I thought we all agreed Italian & Spanish banks were just going to set out a large & always refilled basket of euros, and people could just take as much as they wanted.
Nobody in those countries pays back loans, so why bother trying? Really, this is a huge labor-saving concept.
Ed Note: the original concept was to have a much smaller basket for loan re-payment, but EVERYBODY just laughed at that, so we’ve eliminated it (yet another savings).
Italy getting anti- EU is something like a teenager living at home getting fed up with his parents.
The new populist government is already on the outs with its own minister of finance who says he is not going to blow the budget to let it hand out goodies it can’t afford. I think he used the word (in translation) ‘prudent’
Good heavens, next he’ll be saying that given Italy’s stretched finances (i.e. on the verge of collapse) the budget should be austere.
Then he will have to be fired.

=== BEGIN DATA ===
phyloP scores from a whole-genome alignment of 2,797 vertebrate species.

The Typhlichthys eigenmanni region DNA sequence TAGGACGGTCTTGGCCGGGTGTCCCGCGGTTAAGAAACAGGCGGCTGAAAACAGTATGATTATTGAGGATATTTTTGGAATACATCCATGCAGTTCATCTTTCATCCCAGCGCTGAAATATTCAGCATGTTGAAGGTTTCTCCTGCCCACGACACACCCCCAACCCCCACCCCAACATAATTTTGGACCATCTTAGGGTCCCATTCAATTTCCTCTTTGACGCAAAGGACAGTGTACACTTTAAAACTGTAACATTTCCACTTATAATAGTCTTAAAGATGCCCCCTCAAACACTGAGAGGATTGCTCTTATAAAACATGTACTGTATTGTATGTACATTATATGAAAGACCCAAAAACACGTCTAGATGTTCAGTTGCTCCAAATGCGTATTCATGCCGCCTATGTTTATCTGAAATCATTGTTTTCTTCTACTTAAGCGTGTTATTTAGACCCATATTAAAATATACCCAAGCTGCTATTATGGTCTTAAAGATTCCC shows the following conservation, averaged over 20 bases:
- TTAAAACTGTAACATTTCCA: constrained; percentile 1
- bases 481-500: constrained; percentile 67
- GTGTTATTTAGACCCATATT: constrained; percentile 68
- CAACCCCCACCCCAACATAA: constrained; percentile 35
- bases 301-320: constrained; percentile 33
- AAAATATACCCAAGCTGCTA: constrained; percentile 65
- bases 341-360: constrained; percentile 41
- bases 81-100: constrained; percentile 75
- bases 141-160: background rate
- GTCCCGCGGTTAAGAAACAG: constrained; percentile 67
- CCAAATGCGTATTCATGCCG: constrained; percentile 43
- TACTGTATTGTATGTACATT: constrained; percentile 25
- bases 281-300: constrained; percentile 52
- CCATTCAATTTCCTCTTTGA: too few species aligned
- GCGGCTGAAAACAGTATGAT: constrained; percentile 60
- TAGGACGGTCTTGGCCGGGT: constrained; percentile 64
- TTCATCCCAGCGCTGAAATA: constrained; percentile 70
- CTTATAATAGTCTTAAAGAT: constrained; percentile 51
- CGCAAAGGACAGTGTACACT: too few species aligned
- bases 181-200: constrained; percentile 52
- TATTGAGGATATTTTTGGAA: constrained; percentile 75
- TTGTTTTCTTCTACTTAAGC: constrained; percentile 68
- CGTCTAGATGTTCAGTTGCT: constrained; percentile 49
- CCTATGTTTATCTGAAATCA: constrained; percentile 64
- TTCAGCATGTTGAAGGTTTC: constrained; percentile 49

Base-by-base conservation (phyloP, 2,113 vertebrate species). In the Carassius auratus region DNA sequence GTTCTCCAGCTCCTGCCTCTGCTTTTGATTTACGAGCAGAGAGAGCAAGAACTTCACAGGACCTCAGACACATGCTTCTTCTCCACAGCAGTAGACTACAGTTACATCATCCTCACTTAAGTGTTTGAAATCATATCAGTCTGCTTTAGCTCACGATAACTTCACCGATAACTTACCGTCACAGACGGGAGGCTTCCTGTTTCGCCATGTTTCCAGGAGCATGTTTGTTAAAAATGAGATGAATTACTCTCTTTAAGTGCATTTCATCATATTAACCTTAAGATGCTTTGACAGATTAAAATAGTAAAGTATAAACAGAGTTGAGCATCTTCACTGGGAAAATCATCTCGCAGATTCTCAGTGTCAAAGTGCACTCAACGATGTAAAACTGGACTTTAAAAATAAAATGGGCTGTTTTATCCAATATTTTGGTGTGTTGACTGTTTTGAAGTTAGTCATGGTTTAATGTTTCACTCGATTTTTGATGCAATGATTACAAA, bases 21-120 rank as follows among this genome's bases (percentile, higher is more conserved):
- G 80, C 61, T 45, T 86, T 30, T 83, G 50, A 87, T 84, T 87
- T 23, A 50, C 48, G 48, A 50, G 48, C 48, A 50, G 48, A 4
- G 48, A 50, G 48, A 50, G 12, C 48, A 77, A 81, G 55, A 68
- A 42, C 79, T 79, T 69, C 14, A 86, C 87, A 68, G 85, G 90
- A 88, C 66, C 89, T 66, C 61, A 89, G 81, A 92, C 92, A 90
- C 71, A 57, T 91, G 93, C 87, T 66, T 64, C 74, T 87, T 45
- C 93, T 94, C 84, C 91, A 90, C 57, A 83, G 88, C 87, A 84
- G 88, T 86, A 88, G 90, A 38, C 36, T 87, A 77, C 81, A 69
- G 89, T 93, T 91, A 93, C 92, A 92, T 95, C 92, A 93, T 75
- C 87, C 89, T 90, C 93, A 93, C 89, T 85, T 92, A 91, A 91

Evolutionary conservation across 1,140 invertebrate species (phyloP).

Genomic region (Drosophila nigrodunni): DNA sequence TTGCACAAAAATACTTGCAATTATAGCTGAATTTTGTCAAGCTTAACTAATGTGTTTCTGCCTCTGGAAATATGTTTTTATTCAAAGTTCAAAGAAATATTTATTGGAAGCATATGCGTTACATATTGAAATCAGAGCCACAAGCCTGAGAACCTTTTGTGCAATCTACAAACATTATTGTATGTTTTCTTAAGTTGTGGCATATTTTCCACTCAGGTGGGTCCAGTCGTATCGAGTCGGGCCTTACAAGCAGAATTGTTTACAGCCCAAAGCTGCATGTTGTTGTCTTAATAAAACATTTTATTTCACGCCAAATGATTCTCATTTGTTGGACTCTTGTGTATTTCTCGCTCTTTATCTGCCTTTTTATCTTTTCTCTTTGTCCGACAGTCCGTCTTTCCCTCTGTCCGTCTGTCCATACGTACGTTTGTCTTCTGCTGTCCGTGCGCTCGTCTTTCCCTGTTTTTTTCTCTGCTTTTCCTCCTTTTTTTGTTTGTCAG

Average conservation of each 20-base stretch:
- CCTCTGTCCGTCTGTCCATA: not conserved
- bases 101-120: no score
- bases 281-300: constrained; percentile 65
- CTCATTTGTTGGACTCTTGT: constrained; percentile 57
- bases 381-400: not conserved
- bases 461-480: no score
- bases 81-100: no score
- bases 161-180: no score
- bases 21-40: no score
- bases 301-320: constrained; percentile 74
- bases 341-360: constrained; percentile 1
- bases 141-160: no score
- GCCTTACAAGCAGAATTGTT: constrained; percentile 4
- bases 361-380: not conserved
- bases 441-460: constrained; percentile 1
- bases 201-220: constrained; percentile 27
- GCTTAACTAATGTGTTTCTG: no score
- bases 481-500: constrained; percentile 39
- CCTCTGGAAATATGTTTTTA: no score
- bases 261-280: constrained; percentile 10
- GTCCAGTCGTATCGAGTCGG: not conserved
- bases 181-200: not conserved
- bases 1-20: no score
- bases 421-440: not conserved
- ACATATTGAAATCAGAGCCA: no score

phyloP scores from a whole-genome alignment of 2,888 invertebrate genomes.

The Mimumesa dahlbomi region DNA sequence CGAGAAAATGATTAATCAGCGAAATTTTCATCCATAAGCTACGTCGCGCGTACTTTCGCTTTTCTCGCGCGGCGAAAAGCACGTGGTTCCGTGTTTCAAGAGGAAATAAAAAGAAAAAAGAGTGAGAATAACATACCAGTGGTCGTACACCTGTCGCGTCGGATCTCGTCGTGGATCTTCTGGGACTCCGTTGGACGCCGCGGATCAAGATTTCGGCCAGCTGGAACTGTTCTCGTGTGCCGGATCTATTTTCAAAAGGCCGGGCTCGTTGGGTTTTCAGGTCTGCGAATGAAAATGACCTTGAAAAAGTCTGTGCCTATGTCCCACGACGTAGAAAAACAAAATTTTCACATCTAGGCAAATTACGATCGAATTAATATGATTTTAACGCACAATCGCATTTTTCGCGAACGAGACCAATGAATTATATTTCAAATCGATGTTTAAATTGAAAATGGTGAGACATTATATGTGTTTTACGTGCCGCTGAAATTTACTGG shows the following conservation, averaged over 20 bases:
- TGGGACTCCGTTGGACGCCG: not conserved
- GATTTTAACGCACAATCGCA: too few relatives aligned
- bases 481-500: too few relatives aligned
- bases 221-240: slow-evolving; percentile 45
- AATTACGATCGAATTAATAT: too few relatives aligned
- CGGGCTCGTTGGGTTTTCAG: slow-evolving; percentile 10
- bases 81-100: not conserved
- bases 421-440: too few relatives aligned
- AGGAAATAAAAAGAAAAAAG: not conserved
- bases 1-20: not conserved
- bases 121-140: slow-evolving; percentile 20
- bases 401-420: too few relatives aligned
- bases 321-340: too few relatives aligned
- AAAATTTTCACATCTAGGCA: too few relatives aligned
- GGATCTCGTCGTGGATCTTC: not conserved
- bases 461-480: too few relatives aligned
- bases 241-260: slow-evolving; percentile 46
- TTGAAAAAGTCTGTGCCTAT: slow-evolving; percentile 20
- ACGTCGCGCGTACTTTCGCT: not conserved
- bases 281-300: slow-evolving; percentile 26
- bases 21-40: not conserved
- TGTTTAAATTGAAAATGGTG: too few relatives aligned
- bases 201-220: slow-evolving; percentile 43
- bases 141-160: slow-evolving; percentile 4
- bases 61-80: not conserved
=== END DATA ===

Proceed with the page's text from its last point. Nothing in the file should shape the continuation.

If The People have democratically decided there shall be goodies, it wouldn’t be democratic to not have them.
Back when Zuma was heading the government in South Africa, he reached the point where he really couldn’t fire ANOTHER minister of finance. The currency would have taken a huge hit.
The ECB is normalizing its balance sheet and ending the flood of euros that bought Italy (and Greece) time to get their economies in order.
So the anti-EU sentiment may crystallize as an anti- euro sentiment.
If the ECB won’t give the government money, someone has to do it.
It’s often said that in spite of all its political and economic turmoil, Italy
manages to somehow always muddle through.
If the anti-EU government tries to re-institute the lira. this will be put to the test.
For one thing, the bloated, overpaid, unproductive public sector that is largely behind the anti-EU government, will react violently if that government tries to pay it in lira.
Austerity? Seriously? How did that work out for anybody who didn’t control their own currency? “Austerity” is batting a cool .000, in case you haven’t been paying attention the last fifty years.
No, Italy needs to massively blow out its budget, ditch the euro, and start printing its own money again. Shit will absolutely suck for a year or two but it’s the only way forward. The good news is, all the so-called “refugees” will flee in the face of the collapse, so Italy will be rid of that blight when it reemerges.